Rep. Lance Gooden (R-Texas) introduced a bill on March 7 to re-establish the China Initiative—a Trump-era program that aimed at countering economic espionage, intellectual property theft, and other threats posed by the Chinese Communist Party (CCP).
The legislation (pdf)—called the Protect America’s Innovation and Economic Security from CCP Act—is intended to reinstate the China Initiative program, which was terminated by the Biden administration’s Department of Justice (DOJ) in February 2022.
“President Biden has once again put far-left activists ahead of our national security by canceling a DOJ program designed to prevent spying by the CCP on U.S. intellectual property and academic institutions,” Gooden told The Epoch Times on Tuesday.
“This soft-on-China approach is emboldening the CCP, and Congress can no longer stand by while President Biden behaves like a puppet of Beijing.”
As envisioned by Gooden’s bill, the program would be reinstated under a new name, the CCP Initiative, and would be focused on “identifying and prosecuting those engaged in trade secret theft, hacking, and economic espionage.” It is also aimed at “protecting the critical infrastructure in the United States against external threats through foreign direct investment and supply chain compromises.”
The China Initiative program was launched during the administration of former President Donald Trump. In 2018, then-attorney general Jeff Sessions announced the initiative to combat “the deliberate, systematic, and calculated threats posed, in particular, by the communist regime in China, which is notorious around the world for intellectual property theft.”
Almost 80 percent of all economic espionage charges brought forward by U.S. federal prosecutors involve allegations of theft that benefit China, according to the DOJ. In 2021, Biden’s first year in office, the DOJ filed charges on 15 China-related espionage cases under the initiative, including those involving Chinese intelligence officers, businesspeople, and researchers.
Last February, FBI director Christopher Wray said the bureau opened a new counterintelligence case against the Chinese regime every 12 hours, and was conducting more than 2,000 investigations into the regime’s attempted theft of information and technology. “There is just no country that presents a broader threat to our ideas, our innovation, and our economic security than China,” Wray said at the time.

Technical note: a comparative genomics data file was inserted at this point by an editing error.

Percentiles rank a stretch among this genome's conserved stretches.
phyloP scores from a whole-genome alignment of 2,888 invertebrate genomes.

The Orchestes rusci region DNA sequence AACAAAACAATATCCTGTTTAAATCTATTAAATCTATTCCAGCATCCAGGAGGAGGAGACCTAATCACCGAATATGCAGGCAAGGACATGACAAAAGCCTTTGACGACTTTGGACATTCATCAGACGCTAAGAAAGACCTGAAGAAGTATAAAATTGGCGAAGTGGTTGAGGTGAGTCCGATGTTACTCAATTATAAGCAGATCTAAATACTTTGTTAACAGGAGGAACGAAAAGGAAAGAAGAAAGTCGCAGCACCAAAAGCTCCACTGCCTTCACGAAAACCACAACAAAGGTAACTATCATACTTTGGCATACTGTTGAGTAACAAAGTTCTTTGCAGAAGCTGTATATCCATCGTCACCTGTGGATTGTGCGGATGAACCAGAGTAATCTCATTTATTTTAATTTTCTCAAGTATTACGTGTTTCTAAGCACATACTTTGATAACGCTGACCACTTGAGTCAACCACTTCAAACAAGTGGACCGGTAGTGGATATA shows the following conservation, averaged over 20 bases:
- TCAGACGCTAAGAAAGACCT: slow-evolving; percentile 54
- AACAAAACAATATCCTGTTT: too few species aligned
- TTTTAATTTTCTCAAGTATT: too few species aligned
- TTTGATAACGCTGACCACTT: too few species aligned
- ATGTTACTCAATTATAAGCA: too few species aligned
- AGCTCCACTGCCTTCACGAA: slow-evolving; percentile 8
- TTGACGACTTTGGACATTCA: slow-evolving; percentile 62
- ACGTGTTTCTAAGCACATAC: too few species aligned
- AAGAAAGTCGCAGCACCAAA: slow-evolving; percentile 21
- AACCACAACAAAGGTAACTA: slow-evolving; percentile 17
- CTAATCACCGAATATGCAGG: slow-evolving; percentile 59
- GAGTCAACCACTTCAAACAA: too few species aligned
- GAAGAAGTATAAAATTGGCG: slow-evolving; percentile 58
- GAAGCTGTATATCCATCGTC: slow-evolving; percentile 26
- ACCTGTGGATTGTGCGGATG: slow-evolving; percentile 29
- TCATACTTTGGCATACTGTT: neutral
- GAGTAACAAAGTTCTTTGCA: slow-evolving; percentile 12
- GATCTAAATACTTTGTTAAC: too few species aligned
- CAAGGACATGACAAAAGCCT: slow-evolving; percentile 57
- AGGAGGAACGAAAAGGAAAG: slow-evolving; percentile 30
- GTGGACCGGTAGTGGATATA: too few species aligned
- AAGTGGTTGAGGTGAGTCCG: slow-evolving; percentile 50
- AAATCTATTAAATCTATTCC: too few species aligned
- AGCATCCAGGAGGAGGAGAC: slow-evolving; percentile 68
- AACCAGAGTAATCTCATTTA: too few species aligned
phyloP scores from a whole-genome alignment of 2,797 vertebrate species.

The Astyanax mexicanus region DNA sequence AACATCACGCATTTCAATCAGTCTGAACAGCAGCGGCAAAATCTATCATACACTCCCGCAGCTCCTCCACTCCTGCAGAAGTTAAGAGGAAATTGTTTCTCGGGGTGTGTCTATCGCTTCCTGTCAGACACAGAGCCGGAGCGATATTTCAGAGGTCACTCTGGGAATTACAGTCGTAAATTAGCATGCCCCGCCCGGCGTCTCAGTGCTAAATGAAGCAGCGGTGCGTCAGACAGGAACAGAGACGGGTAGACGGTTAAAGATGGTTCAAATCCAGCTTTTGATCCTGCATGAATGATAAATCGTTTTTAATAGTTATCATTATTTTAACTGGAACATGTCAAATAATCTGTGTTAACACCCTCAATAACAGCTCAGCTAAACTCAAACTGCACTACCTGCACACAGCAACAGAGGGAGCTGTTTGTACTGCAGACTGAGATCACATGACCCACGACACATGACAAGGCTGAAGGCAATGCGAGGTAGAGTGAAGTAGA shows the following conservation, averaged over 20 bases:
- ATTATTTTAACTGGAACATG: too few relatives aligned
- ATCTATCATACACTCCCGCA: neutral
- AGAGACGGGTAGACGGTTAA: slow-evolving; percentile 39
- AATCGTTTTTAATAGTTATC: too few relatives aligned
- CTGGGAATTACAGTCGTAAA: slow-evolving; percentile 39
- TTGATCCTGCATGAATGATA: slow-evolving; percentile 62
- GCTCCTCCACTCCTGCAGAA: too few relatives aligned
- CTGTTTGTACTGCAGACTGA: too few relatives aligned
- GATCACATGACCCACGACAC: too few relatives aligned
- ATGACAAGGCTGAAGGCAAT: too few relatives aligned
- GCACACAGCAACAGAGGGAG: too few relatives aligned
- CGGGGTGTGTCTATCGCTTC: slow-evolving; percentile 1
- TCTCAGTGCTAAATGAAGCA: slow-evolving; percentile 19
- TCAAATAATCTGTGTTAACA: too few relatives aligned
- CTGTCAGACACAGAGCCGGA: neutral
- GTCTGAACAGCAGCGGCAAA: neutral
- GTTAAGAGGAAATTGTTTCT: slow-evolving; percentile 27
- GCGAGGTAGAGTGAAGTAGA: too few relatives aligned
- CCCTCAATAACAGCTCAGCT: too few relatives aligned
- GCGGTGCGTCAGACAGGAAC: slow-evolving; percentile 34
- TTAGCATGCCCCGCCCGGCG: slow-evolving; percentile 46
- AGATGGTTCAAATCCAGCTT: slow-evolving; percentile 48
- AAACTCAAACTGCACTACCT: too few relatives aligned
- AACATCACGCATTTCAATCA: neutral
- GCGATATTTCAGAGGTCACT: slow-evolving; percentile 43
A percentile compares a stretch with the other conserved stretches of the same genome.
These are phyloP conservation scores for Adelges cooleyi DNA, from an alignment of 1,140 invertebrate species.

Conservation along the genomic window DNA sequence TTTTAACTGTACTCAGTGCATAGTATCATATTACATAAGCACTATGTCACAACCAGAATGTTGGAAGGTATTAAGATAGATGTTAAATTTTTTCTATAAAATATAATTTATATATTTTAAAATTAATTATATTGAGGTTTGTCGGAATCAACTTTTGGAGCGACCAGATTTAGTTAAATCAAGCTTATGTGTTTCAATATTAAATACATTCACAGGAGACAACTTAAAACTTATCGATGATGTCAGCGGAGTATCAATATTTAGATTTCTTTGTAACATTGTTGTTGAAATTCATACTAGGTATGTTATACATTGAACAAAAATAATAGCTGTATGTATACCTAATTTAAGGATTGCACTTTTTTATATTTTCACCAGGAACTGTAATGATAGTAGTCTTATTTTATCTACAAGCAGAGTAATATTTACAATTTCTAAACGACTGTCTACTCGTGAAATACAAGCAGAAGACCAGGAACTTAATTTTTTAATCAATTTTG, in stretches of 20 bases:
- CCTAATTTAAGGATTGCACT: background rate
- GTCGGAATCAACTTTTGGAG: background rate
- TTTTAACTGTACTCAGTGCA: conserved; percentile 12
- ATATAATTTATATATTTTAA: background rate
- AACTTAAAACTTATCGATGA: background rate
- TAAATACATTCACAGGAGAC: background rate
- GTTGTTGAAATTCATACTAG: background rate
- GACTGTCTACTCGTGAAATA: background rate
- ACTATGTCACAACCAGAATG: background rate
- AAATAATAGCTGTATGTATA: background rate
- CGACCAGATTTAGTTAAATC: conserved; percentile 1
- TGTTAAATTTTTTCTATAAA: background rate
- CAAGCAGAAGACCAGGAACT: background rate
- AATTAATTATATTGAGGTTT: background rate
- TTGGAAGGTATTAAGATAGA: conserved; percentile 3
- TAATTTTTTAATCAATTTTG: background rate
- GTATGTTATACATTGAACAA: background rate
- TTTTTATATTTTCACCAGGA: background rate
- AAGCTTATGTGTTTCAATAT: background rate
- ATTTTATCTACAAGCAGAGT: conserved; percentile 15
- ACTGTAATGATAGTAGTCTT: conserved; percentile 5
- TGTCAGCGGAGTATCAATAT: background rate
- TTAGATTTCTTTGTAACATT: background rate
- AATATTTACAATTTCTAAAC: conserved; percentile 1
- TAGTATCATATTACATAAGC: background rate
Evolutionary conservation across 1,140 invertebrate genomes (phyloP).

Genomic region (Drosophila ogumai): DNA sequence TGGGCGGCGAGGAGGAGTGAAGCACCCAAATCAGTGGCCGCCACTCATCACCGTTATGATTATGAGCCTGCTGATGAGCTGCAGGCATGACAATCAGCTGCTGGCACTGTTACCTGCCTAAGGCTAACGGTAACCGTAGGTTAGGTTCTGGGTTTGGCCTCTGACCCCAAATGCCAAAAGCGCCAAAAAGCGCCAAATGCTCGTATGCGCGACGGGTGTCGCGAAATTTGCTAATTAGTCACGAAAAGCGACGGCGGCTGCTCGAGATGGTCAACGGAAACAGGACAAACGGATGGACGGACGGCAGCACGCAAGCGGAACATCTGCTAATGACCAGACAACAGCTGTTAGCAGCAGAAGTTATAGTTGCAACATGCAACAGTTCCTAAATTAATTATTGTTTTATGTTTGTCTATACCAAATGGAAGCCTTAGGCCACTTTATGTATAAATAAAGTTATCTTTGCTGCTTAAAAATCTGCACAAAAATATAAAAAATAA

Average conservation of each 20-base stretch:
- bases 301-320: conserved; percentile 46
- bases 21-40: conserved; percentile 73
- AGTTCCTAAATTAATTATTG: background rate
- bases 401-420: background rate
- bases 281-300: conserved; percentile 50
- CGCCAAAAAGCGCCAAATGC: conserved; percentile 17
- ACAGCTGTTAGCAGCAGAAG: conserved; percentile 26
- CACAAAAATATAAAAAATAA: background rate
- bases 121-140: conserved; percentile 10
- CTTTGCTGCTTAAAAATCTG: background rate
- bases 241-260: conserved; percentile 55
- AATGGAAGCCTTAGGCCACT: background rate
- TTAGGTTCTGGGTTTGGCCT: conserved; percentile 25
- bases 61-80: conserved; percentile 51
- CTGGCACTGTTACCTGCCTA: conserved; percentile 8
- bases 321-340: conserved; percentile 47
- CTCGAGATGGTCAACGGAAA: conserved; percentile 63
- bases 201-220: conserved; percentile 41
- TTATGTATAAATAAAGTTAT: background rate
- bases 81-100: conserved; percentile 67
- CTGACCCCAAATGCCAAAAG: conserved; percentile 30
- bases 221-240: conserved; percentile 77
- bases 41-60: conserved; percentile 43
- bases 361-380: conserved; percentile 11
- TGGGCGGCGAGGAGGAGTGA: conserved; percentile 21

However, there have also been growing concerns from the civil rights community that the program was encouraging “a narrative of intolerance and bias,” Assistant Attorney General Matthew Olsen said last February. Olsen said the academic and scientific community had raised concerns over the department’s prosecution of certain fraud cases involving research grants, alleging that the prosecutions could ultimately “lead to a chilling atmosphere for scientists and scholars” and threaten academic research and economic development in the United States long term.
The DOJ replaced the initiative with a new but broader strategy to tackle threats “from a range of hostile nation-states,” though the department “will continue to prioritize” threats from the CCP, Olsen said.
It’s not the first time that U.S. lawmakers rolled out measures to re-establish the China Initiative program. The most recent effort was made by Sen. Rick Scott (R-Fla.), who last month announced “five national security focused bills to hold Communist China accountable and better protect American families.”
The package includes a bill (pdf) that would “codify the China Initiative and reinstate its effort to prevent spying by the Chinese Communist Party on U.S. intellectual property and U.S. academic institutions.” Senators Bill Hagerty (R-Tenn.) and Marco Rubio (R-Fla.) sponsored the legislation.